In the game Haunted House, which we made to practise the Past Simple and the vocabulary on accidents, students walk around the house in any direction they like, which means they can do any vocabulary tasks in any order. But they can’t open some doors unless they demonstrate proper knowledge of the target language. If they take up the task and fail, they can go to the first aid kit, which is a picture dictionary, spend some time on learning new material through matching activities. When they feel they are ready, they get back to the tasks in the Haunted House. When students fail and go to the first aid kit their motivation to study new words is much higher, than when a teacher tells them: “You should study these 7 words to complete the task.”


In video games players learn when they fail. So, let your students fail. And let them fail safely, without any penalty. Let your students have unlimited attempts for Mastery.

At my lessons students are allowed to choose one and the same activity several times, leveling up their mastery level. When, as a teacher, I feel that they have achieved the top mastery level I close this activity and they can’t do it again. Students aren’t likely to repeat one and the same exercise again and again. But if you transform it into a game they will be happy to replay it.

Here is one of the examples how you can practice new vocabulary or grammar with unlimited number of attempts.


At my classes vocabulary and grammar lessons have a special stage which we call Caves. The term goes back to one of the first games where students were looking for gold in caves on an isolated island.

At this stage students practise new words or grammar structures in pairs. The role of the teacher is just to facilitate the process. The teacher puts on the table tasks for Caves — written or oral exercises. Only tasks, which students can check by keys are used for Caves. Each task has its own level of difficulty, i.e. how many points you can earn when you complete the task. The level is marked on the title page by different number of asterisks: 1 asterisk for the easiest, 3 asterisks for the most difficult. Each task should be done by two students. But only the student with the biggest number of correct answers gets points.

Students decide which task to take up taking into account the level of difficulty and the person they want to choose as a competitor. It is important to play 2 or more rounds so that students could think about their strategy. “This student is very strong, I don’t want to compete with him”.

Don’t worry if a student chooses one and the same task several times. At this stage we are focused on teaching and not testing. This is how he or she masters his/her skill. In the first round the student can do only 2 out of 10 sentences correctly. In the second round with the same task his result will become better.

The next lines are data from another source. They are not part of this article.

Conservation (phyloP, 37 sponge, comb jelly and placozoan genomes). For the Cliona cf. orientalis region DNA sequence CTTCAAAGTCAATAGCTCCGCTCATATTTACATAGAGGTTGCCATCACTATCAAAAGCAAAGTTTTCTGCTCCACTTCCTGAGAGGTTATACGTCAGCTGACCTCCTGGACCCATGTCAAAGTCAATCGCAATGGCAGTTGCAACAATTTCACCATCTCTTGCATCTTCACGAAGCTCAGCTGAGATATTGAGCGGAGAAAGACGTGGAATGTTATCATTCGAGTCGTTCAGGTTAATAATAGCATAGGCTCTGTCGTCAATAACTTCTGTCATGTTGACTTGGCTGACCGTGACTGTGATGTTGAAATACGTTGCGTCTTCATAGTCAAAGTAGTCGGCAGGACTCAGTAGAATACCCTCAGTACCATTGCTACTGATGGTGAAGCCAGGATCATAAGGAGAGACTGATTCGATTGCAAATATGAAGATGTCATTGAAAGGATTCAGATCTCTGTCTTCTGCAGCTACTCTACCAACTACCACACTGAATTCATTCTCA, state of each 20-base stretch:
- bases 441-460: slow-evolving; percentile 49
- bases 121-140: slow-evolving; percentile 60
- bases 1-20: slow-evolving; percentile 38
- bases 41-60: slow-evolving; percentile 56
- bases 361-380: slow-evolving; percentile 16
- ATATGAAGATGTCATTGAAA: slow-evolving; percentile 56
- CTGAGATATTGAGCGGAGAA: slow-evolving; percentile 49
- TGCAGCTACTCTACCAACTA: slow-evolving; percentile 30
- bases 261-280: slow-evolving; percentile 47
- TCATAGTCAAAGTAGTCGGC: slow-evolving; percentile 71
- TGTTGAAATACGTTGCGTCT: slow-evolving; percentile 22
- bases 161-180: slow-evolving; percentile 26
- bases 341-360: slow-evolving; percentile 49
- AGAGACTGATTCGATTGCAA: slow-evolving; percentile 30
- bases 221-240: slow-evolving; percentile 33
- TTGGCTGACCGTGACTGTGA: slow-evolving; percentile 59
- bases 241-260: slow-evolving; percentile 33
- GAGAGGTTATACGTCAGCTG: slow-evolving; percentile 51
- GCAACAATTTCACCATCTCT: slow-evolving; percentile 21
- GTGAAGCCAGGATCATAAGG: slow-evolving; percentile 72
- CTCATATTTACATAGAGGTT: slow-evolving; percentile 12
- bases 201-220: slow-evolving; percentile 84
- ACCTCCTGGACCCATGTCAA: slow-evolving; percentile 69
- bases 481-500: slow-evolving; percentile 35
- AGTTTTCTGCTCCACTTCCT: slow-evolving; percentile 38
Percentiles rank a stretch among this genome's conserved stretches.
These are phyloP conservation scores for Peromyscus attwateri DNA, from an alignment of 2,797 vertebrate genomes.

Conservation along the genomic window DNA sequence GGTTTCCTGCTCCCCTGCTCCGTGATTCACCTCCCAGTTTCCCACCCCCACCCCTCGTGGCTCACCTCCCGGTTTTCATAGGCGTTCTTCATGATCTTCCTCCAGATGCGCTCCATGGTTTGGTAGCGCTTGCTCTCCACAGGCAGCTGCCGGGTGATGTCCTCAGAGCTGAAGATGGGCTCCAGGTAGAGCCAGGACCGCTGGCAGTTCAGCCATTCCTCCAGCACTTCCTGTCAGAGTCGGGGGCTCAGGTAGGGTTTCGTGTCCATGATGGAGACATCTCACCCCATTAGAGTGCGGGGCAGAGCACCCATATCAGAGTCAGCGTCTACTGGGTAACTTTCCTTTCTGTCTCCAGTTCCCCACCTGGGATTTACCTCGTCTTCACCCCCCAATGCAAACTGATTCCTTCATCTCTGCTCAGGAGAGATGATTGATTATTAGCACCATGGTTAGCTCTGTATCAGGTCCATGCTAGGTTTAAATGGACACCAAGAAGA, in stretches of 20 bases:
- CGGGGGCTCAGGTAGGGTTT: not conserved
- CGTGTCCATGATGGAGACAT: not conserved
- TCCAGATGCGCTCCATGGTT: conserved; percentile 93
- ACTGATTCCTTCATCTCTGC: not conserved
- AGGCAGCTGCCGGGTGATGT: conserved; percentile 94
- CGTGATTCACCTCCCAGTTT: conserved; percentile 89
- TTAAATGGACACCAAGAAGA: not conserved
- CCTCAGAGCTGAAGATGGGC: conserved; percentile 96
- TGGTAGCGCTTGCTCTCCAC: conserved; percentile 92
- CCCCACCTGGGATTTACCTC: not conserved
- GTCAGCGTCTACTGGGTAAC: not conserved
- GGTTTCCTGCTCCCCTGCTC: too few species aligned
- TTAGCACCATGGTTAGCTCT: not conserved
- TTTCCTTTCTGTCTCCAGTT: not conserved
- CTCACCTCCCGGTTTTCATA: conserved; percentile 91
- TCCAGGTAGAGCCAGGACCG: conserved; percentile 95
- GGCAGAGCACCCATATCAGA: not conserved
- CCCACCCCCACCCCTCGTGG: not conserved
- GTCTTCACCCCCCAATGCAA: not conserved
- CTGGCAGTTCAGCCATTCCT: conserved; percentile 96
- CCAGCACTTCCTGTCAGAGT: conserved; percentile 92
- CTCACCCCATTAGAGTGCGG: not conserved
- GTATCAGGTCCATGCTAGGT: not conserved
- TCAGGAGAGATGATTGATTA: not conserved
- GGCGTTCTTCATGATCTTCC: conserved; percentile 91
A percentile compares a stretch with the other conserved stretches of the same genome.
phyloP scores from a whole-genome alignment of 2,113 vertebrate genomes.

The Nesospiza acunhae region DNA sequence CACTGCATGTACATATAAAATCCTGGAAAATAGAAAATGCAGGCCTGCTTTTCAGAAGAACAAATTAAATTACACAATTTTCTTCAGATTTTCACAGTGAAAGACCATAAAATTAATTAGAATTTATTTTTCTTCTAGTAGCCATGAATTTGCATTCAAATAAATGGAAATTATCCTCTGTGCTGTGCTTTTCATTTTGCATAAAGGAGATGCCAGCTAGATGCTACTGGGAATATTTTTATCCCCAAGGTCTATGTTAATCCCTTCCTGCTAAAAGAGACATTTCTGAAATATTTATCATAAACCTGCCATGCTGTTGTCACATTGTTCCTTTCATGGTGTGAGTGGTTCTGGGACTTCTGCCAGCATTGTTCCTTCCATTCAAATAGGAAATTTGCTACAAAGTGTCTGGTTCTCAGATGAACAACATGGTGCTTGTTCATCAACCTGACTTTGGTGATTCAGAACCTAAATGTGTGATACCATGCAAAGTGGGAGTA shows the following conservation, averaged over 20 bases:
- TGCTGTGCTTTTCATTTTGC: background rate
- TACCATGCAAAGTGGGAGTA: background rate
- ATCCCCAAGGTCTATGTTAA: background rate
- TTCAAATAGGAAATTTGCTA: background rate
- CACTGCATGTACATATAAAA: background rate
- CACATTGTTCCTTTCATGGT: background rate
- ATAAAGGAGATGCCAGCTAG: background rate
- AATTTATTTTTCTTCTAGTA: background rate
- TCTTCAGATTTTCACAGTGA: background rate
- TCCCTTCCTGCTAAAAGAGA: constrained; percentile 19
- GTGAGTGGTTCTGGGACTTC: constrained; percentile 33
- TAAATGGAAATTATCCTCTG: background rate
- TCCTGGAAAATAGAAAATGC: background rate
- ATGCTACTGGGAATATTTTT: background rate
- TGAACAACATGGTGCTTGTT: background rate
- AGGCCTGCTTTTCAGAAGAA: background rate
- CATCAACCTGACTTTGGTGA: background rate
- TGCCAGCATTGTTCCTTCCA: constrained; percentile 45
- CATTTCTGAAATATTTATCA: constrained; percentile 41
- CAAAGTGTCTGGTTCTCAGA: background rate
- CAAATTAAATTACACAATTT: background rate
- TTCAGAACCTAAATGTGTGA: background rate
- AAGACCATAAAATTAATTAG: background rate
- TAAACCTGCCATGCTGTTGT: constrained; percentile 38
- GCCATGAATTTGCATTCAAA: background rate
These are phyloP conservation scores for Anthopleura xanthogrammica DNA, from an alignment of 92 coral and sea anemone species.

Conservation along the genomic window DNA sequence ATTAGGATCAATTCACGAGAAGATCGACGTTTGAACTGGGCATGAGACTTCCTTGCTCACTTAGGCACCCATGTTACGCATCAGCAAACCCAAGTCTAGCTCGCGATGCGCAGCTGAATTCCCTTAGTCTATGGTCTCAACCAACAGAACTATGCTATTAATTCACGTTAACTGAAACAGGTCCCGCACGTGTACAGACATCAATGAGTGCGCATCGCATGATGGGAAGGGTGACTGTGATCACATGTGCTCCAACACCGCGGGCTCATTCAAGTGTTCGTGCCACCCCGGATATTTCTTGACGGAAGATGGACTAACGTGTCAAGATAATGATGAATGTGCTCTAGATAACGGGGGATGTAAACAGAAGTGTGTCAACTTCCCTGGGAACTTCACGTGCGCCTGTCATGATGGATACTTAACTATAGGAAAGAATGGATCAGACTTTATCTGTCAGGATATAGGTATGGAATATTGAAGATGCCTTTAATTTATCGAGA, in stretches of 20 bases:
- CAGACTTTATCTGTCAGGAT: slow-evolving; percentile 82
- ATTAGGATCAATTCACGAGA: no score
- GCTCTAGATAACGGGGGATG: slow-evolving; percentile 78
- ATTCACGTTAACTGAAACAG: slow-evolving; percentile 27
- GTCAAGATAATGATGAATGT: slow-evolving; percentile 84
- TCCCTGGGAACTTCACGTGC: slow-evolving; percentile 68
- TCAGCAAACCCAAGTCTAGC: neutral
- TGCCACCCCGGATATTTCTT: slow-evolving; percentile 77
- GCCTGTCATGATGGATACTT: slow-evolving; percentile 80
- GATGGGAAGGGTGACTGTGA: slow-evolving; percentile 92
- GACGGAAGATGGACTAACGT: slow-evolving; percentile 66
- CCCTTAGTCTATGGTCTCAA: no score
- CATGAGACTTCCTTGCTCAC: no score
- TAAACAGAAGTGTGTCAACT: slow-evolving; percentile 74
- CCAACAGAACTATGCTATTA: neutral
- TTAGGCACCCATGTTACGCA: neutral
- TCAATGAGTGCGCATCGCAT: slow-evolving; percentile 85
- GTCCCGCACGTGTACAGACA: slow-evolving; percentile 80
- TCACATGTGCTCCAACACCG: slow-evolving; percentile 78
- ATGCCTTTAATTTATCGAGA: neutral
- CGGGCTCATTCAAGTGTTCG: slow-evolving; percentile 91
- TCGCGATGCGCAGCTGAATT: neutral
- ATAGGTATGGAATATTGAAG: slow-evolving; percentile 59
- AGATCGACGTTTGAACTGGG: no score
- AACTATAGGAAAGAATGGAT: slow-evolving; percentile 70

How we organize the work with the Caves

· Write done the number and page of an exercise, each on a separate piece of paper.

· On the reverse side draw 1 asterisk for an easy task, 2 — for more difficult, 3 — for the most difficult.

· Put the papers on the table with asterisks facing up.

· Write down the keys for corresponding tasks and place them under the papers with asterisks.

· Announce the first round.

· Ask students to decide which task they want to do. Stress the idea that only 2 students can do each task.

· Students make their choices and put on the task they are going to do a game piece or any other small item, which will represent them.

· Give students a minute and a half to do the tasks in pairs.

· When the time is up, everybody should stop, put down his or her pen. Students swap their papers and check their partners’ works.

· The person in the pair with the most points wins and gets the points indicated on the paper.

· Go for the second round.

You can work as described above using any coursebook and exercises and tasks from it. You can go further and turn exercises and activities into mini-games and wrap them into a story. E.g. students should fight with cyborgs. Cyborgs are too strong, so two students must attack one cyborg and only one wins.

In my opinion, gamification and game-based learning are the future of education. According to the Atlas of emerging jobs traditional school teachers will be replaced by game educators, specialists “in the development of educational programmes based on game techniques” by 2020. So, learn how to gamify your lessons to be in-demand teacher in the future.

By Elena Peresada

to be continued